My first PC... R.I.P.

I just couldn't resist.  I suppose I wasn't being honest when I said "I don't have the desire to troubleshoot it."

After initially failing to get a response from my 13-year-old PC, I planned to just disassemble it and give away or dispose of the parts.  But when I found a barely-connected wire on the switch, I thought, "what if that's all it was?"

"What if I could've suffered with that system for another year or two if only I had found and re-connected that one wire?"  Hmmm...

So I put the power supply back together, re-connected all the power cords, the 16GB Fujitsu hard drive, and the speaker so I could listen for that beep at power on.

I was not disappointed.  The PSU fan spun up, the speaker reported a friendly single beep, the monitor displayed the American Megatrends boot screen, components were recognized one at a time, and then...


Oh well.  At least I know that I could recover this system if I really wanted to, right?

So that really is it.  The dismantling had to recommence.  It is now done.  All that is left of this first PC of mine is a pile of parts.  As I mentioned in my last post, there's nothing to swoon over here.  But a couple of you requested that I go ahead and post pics, so here goes.

The first shot is the front of the box.  You just can't beat a golf ball power button or a case badge with three shooting stars that says "Computer" in Gigi font.  Don't pretend you're not impressed.  I'll start taking bids for this case straightaway, starting at $100.

Shots of the Pentium 133 and the Hungtech PSU (which surely makes Doug Dodson facepalm for not trademarking that brand name first) are pictured in my previous post.

Ahhh... the M Technology R533.  She's a beauty, ain't she?  Ahhemm... well, it still boots.  How can you argue with that?

What if your port cluster isn't a cluster at all?  What if it's just one AT (5-pin DIN) port, and the rest of the ports are on the case waiting to be connected to unlabeled headers, connectors and slots on the motherboard?  Ugh, that could turn out to be a cluster after all.

Are those really just 4MB sticks?  Seems like I had more than 8MB of RAM, but I honestly don't remember now.  The retention mechanism that held these puppies in their slots (near the top center of the previous motherboard photo) was quite nifty... release the levers and the little guys lean over and almost ask to be lifted out just as smoothly as can be.  Much more elegant than how today's DIMMS feel like they're going to crack the motherboard's PCB when they're inserted.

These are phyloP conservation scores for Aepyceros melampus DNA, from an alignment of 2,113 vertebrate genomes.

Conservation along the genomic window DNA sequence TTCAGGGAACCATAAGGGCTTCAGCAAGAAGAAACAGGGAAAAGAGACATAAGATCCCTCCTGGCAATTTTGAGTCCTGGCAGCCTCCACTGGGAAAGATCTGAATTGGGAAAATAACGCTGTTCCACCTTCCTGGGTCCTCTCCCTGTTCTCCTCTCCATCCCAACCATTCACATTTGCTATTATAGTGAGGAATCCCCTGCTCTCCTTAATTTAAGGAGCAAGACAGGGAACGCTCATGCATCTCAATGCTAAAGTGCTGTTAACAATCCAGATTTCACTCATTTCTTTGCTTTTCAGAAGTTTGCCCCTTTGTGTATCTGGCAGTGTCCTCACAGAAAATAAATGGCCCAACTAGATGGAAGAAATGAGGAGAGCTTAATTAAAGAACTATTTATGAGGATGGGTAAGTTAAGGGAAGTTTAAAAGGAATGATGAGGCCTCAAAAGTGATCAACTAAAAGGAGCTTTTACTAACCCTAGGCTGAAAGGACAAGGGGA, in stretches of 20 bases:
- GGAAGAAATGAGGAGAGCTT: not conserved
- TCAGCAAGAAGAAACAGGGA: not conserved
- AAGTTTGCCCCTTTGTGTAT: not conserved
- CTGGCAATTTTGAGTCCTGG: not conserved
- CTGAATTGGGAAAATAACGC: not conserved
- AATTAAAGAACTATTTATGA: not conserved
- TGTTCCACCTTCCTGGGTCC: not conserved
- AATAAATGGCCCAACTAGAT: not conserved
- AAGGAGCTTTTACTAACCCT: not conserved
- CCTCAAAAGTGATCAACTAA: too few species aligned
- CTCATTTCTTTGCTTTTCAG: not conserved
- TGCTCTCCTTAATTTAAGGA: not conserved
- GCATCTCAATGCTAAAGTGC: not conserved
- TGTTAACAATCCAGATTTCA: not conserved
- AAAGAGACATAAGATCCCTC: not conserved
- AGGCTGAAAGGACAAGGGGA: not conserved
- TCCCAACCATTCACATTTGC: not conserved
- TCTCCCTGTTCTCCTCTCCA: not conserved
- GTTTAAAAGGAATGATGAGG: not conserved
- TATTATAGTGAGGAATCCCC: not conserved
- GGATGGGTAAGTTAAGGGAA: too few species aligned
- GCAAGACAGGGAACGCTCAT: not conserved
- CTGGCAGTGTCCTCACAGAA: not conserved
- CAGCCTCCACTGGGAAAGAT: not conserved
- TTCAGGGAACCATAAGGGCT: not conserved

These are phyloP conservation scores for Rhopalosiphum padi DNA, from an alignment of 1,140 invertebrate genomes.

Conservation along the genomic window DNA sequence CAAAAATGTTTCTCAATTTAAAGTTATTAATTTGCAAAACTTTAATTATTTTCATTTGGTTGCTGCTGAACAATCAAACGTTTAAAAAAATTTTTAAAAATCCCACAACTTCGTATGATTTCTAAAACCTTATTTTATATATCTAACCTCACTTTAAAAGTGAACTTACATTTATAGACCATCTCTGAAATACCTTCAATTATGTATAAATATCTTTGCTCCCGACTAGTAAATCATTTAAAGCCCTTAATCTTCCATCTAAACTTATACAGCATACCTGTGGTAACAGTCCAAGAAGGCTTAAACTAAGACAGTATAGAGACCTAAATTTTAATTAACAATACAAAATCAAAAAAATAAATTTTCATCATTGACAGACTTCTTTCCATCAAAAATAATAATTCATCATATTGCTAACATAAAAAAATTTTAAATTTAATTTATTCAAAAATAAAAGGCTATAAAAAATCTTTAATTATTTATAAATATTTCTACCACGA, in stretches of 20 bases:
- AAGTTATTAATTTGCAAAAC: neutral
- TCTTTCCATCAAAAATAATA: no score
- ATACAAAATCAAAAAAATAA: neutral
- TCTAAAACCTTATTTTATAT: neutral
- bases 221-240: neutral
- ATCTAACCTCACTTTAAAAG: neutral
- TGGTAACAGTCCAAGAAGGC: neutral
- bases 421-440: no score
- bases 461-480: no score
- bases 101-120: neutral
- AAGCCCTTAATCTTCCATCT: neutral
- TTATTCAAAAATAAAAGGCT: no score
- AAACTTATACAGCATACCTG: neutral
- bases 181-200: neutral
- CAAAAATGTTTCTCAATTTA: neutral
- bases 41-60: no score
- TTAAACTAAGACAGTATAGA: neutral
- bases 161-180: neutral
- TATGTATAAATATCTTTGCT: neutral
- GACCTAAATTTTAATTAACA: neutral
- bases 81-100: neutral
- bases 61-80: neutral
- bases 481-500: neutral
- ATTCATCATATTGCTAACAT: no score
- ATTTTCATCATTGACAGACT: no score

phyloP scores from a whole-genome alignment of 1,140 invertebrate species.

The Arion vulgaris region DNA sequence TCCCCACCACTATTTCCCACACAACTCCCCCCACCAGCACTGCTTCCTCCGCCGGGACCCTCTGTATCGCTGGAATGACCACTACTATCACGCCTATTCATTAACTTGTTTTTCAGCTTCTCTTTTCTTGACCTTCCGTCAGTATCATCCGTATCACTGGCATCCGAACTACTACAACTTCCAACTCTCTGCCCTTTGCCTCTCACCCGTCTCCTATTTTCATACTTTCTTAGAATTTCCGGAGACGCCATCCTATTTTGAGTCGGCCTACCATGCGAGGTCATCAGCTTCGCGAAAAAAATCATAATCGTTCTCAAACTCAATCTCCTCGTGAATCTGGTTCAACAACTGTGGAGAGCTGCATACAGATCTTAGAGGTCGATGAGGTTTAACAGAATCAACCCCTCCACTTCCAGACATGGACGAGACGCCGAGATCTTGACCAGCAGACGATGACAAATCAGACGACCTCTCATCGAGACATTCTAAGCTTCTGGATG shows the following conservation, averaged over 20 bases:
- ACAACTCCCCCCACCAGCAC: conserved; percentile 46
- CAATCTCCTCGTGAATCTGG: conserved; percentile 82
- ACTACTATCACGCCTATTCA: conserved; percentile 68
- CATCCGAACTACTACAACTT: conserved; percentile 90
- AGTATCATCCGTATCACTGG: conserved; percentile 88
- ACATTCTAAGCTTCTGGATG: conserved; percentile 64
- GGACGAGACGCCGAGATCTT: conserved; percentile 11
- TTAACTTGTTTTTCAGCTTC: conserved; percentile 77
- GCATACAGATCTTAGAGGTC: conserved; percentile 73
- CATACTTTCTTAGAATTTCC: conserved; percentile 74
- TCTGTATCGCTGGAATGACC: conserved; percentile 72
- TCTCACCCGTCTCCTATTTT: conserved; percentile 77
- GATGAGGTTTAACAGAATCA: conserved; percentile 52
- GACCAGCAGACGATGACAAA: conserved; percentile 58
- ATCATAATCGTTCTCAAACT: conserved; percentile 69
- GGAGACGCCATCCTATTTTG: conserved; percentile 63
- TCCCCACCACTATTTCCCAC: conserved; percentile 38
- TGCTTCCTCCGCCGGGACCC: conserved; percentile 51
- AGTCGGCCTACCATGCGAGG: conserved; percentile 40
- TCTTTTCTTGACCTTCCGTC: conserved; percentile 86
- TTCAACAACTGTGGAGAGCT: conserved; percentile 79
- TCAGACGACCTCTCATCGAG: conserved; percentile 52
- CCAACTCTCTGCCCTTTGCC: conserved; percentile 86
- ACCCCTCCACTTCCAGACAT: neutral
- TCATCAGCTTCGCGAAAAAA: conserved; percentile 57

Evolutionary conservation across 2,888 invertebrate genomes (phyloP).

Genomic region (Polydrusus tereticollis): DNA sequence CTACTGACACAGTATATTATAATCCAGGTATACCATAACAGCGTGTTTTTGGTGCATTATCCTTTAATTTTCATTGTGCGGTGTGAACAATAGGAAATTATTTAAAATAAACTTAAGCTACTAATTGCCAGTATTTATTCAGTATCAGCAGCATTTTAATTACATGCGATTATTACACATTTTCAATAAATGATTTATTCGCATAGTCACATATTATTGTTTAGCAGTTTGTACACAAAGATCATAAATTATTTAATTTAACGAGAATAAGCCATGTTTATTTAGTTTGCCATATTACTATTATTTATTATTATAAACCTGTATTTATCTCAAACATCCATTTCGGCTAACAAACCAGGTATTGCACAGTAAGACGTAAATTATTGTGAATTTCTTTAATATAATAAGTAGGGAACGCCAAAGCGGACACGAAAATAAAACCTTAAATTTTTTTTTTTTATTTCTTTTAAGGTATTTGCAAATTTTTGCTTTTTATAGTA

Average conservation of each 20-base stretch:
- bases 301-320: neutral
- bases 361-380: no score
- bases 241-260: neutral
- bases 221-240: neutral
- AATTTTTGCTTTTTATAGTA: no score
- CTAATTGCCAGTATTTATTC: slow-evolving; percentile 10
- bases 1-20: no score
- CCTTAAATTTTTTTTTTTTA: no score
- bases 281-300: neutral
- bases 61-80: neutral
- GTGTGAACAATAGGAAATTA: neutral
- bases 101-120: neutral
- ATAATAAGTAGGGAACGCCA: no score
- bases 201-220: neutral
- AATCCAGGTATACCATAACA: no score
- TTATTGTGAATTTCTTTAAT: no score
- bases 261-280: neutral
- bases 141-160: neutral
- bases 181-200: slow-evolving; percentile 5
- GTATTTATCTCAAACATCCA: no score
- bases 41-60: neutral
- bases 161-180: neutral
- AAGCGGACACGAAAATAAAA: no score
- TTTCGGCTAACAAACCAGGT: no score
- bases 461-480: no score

I don't think the Union Trident TD9680P would have fared too well in even one of our low-end graphics cards roundups.

I haven't kept up with the Creative hating that persists among many PC enthusiasts... is the Sound Blaster 16 CT2940 worthy of scorn or did it pre-date their evil ways?

The Zoltrix dial-up modem... 33.6 or 56k, I honestly don't remember.  Gotta love the mic in, mic out and speaker ports to make your PC a speaker phone.  If only I had looked at those and been hit with the same epiphany that struck Niklas Zennström and Janus Friis.

No, it's not an IBM Model M, but it does have those oh-so-satisfying buckling springs beneath each key.  And isn't that mouse design just nostalgic?  Not quite ergonomic, but certainly classic—two buttons, one ball, and a cord.

Alright, this post is already long, so I'll just end it with a moment of silence for the PC that was.

Edit: As bhtooefr speculated in the comments, that is not a buckling-spring keyboard. Upon further study, they're probably Alps switches, which have a great tactile feel and that nice clicky sound, but not quite the real deal.


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